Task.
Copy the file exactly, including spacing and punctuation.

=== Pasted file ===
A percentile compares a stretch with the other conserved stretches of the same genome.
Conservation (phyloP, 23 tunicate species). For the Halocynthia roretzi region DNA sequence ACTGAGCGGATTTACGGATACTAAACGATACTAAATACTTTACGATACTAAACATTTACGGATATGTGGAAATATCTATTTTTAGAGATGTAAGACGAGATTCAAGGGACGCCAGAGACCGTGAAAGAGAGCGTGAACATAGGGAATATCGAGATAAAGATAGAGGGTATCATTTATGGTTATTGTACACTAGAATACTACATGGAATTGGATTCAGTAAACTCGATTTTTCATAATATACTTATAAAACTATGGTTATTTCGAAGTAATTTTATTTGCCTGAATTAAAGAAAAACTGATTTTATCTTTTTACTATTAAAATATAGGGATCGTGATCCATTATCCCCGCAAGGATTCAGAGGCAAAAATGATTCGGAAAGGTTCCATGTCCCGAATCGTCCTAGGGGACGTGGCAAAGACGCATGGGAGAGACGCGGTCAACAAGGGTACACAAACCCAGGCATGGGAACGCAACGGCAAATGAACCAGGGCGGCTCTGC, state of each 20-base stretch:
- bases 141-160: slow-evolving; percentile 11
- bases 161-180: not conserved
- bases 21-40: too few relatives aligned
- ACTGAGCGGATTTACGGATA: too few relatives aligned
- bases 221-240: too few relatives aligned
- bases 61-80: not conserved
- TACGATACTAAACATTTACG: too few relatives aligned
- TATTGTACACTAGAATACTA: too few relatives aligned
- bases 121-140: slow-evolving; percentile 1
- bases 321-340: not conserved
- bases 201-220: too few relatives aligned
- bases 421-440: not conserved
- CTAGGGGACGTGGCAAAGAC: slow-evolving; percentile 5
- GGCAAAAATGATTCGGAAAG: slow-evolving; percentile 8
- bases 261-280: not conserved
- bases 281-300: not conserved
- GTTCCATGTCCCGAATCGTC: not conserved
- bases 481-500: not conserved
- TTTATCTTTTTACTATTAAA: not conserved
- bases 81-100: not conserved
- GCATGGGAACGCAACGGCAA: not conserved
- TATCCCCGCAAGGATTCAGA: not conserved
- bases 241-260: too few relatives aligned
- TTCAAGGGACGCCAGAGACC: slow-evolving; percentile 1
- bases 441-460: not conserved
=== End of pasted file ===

A percentile compares a stretch with the other conserved stretches of the same genome.
Conservation (phyloP, 23 tunicate species). For the Halocynthia roretzi region DNA sequence ACTGAGCGGATTTACGGATACTAAACGATACTAAATACTTTACGATACTAAACATTTACGGATATGTGGAAATATCTATTTTTAGAGATGTAAGACGAGATTCAAGGGACGCCAGAGACCGTGAAAGAGAGCGTGAACATAGGGAATATCGAGATAAAGATAGAGGGTATCATTTATGGTTATTGTACACTAGAATACTACATGGAATTGGATTCAGTAAACTCGATTTTTCATAATATACTTATAAAACTATGGTTATTTCGAAGTAATTTTATTTGCCTGAATTAAAGAAAAACTGATTTTATCTTTTTACTATTAAAATATAGGGATCGTGATCCATTATCCCCGCAAGGATTCAGAGGCAAAAATGATTCGGAAAGGTTCCATGTCCCGAATCGTCCTAGGGGACGTGGCAAAGACGCATGGGAGAGACGCGGTCAACAAGGGTACACAAACCCAGGCATGGGAACGCAACGGCAAATGAACCAGGGCGGCTCTGC, state of each 20-base stretch:
- bases 141-160: slow-evolving; percentile 11
- bases 161-180: not conserved
- bases 21-40: too few relatives aligned
- ACTGAGCGGATTTACGGATA: too few relatives aligned
- bases 221-240: too few relatives aligned
- bases 61-80: not conserved
- TACGATACTAAACATTTACG: too few relatives aligned
- TATTGTACACTAGAATACTA: too few relatives aligned
- bases 121-140: slow-evolving; percentile 1
- bases 321-340: not conserved
- bases 201-220: too few relatives aligned
- bases 421-440: not conserved
- CTAGGGGACGTGGCAAAGAC: slow-evolving; percentile 5
- GGCAAAAATGATTCGGAAAG: slow-evolving; percentile 8
- bases 261-280: not conserved
- bases 281-300: not conserved
- GTTCCATGTCCCGAATCGTC: not conserved
- bases 481-500: not conserved
- TTTATCTTTTTACTATTAAA: not conserved
- bases 81-100: not conserved
- GCATGGGAACGCAACGGCAA: not conserved
- TATCCCCGCAAGGATTCAGA: not conserved
- bases 241-260: too few relatives aligned
- TTCAAGGGACGCCAGAGACC: slow-evolving; percentile 1
- bases 441-460: not conserved